Fiona Cousins, Engineering Fellow

Rosamond Fletcher, Director of Programs, Design Trust for Public Space

Joseph Huennekens, Program Associate, Design Trust for Public Space

Hayes Slade, Architecture Fellow

James Slade, Architecture Fellow


Rosamond Fletcher, Director of Programs, Design Trust for Public Space

Joseph Huennekens, Program Associate, Design Trust for Public Space

publication design

Penny Hardy, PS New York, Graphic Design Fellow


Hayes Slade, James Slade, Slade Architecture, Architecture Fellows


Design Trust for Public Space

Affordable housing is at the top of New Yorkers’ minds more than ever with Mayor de Blasio’s new ten-year plan to create or preserve 200,000 affordable units across the five boroughs. Laying the Groundwork: Design Guidelines for Retail and Other Ground-Floor Uses in Mixed-Use Affordable Housing Developments presents feasible ways to build ground-floor space that is functional for retailers, community and cultural organizations; accessible and convenient for residents and neighbors; and cost-effective for developers.

Combining a year of research and design work conducted by our multi-disciplinary team of Fellows in collaboration with our project partner NYC Department of Housing Preservation and Development, the Laying the Groundwork publication invites developers and architects to think creatively about the ways buildings contribute to the life and health of neighborhoods encouraging attractive, active and resilient streetscapes. The publication includes clear objectives for effective, high-quality design and related references to consider exploring further.

Specifically, Laying the Groundwork features:

  • Critical success factors checklist, and nine real-life case studies demonstrating each factor;
  • Evaluation of key ground-floor components—facade and signage, exterior access and streetscape, interior architecture, mechanical, electrical, and plumbing and fire protection;
  • In-depth analysis of design elements that are challenging or prohibitively expensive to modify after a building is constructed, such as floor and ceiling heights, glazing, entrance and egress points, loading docks, column spacing, and building system requirements;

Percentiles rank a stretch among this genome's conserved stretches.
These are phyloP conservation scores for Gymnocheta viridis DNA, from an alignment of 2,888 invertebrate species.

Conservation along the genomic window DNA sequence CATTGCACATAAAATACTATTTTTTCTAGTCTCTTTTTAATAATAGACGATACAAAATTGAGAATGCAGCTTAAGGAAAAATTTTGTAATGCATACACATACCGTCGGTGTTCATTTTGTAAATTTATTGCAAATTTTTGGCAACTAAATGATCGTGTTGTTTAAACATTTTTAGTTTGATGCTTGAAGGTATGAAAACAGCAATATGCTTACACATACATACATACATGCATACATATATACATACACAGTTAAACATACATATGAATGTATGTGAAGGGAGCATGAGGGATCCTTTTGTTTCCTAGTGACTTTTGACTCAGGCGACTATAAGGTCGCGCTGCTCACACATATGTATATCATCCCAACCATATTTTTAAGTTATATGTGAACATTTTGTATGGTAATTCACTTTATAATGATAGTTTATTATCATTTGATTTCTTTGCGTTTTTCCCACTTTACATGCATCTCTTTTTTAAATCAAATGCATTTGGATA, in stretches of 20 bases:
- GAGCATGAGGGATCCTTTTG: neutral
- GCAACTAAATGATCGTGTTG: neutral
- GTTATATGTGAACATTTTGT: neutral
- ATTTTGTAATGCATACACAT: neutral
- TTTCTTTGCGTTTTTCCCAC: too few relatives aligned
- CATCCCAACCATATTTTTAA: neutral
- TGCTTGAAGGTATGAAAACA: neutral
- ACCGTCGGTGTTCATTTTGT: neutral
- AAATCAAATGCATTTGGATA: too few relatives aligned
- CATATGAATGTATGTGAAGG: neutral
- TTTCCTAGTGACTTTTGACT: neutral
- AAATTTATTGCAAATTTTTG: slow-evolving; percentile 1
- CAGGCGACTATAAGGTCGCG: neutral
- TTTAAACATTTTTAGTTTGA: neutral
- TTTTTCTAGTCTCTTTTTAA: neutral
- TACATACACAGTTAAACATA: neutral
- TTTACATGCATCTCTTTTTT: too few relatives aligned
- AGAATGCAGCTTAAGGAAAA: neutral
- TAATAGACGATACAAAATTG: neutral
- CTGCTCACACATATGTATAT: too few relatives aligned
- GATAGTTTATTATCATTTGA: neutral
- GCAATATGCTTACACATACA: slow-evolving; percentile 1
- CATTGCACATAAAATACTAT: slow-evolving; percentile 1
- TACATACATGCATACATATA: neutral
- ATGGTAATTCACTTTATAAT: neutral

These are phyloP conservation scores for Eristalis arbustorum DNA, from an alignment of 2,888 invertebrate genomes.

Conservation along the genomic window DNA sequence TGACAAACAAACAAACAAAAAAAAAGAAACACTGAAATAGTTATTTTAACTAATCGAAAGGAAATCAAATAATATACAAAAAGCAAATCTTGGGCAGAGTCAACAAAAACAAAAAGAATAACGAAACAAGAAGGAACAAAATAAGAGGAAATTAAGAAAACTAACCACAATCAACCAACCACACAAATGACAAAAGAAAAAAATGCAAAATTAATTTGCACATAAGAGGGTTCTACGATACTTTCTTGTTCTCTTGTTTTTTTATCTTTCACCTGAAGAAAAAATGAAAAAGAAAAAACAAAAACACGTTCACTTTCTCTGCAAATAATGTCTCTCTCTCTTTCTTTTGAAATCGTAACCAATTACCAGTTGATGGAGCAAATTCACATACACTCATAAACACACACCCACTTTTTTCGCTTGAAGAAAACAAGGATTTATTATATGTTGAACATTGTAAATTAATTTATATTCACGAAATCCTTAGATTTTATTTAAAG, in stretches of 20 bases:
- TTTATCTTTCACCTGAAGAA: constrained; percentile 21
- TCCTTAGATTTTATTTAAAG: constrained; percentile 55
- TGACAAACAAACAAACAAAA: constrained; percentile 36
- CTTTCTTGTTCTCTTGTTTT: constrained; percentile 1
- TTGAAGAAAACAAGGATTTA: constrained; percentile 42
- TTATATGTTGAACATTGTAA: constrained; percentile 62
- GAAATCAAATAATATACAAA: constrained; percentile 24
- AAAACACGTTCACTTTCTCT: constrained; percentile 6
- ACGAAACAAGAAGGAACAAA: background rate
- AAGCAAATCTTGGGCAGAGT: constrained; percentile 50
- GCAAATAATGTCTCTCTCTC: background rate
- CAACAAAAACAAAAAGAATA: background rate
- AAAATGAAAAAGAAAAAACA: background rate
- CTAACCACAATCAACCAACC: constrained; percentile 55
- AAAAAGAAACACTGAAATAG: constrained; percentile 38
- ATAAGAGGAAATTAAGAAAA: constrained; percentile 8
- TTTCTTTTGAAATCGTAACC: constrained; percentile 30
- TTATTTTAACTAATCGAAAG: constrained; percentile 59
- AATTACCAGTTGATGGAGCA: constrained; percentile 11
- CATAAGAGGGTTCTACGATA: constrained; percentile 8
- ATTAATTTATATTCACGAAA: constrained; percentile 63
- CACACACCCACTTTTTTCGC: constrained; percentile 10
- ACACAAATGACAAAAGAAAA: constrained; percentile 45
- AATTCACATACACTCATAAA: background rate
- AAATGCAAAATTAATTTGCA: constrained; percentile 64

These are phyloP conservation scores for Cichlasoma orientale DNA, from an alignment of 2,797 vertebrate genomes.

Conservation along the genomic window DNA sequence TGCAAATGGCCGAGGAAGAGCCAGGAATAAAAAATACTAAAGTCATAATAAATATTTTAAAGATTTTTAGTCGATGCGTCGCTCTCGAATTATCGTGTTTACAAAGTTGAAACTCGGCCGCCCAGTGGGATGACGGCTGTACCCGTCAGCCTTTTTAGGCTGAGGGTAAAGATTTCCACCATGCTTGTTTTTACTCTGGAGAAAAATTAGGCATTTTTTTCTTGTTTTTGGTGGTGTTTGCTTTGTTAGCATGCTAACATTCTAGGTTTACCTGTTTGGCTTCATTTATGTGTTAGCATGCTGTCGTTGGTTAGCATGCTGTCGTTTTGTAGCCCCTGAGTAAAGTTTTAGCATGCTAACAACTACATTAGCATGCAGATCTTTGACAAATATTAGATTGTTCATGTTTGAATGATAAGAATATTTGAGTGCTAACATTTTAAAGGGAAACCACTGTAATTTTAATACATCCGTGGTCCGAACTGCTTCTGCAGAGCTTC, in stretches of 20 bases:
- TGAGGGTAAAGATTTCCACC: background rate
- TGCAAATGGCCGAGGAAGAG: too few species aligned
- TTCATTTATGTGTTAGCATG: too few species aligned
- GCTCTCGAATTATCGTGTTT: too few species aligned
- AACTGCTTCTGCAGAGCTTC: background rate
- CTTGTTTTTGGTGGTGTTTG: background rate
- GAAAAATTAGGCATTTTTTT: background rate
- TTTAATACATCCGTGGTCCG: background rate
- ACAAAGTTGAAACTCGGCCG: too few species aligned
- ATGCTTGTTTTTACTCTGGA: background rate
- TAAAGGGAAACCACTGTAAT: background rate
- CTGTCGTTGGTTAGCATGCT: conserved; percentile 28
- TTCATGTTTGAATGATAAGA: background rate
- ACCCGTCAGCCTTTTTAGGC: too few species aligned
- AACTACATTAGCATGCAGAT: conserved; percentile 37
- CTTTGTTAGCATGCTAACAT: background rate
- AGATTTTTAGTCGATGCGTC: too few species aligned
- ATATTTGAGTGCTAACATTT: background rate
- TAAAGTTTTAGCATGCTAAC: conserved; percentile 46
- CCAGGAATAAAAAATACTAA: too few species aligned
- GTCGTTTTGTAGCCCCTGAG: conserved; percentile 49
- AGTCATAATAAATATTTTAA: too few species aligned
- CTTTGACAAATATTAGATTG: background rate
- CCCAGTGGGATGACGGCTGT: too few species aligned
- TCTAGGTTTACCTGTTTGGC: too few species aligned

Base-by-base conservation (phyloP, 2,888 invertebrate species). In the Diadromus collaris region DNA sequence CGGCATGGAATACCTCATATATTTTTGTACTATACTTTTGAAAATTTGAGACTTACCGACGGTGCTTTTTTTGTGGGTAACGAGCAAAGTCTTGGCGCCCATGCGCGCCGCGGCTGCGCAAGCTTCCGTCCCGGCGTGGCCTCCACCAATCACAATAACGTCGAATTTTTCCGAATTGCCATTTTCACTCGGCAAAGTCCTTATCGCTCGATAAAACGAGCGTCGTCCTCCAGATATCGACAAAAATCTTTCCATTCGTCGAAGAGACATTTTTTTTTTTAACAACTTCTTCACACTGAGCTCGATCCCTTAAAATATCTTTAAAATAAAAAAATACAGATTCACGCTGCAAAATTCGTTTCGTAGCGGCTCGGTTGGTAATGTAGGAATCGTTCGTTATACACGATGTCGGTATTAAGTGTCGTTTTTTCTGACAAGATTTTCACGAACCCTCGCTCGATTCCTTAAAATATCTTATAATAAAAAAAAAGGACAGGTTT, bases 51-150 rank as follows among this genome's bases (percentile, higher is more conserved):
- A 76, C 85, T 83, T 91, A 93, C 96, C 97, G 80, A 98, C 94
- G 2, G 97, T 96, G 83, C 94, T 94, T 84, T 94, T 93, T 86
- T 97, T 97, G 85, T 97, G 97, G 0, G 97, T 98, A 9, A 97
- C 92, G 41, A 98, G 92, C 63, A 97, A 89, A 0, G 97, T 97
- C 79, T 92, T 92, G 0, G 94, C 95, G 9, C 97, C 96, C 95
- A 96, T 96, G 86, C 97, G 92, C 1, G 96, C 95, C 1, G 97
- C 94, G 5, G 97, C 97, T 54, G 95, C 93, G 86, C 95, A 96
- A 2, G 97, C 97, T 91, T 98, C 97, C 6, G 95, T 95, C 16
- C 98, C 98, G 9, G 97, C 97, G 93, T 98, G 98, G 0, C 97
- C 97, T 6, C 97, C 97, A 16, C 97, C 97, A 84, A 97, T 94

• Specific design and MEP (mechanical, electrical, plumbing) requirements for a variety of amenities and services including bank, pharmacy, restaurant, grocery store, laundromat, childcare center, health facility, and cultural space;
  • Easy-to-follow drawings that highlight innovative strategies for efficiency and safety, and detailed diagrams of potential use configurations;
  • A cost-estimate matrix developed by Arup to determine how the heating, cooling, ventilation, electrical, and plumbing guidelines may affect project budgets;
  • A tenant lease checklist and glossary.
Registered architects are eligible for 2 LU | HSW continuing education credits if they read the guidelines and pass the Laying the Groundwork quiz. For learning objectives and other information, search for Laying the Groundwork on the AIA CES Discovery portal.

Good standards and guidelines for street level commercial uses do not change whether the project is market rate or affordable.

Reese W. Fayde, Reese Fayde & Associates

Table of Contents


Section 1: Facade and Signage
Section 2: Exterior Access and Streetscape
Section 3: Interior Architecture
Section 4: Mechanical
Section 5: Electrical
Section 6: Plumbing and Fire Protection


  • Design Guidelines for Small Retail Space
  • Design Guidelines for Large Retail Space
  • Sample Configurations of Ground-Floor Retail Tenants


  • Tenant Lease Checklist
  • Glossary


Publication Information

Date: January 2016

Pages: 87

ISBN: 978-0-9968944-0-1

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5 Ways Affordable Housing Will Get Better Retail Space
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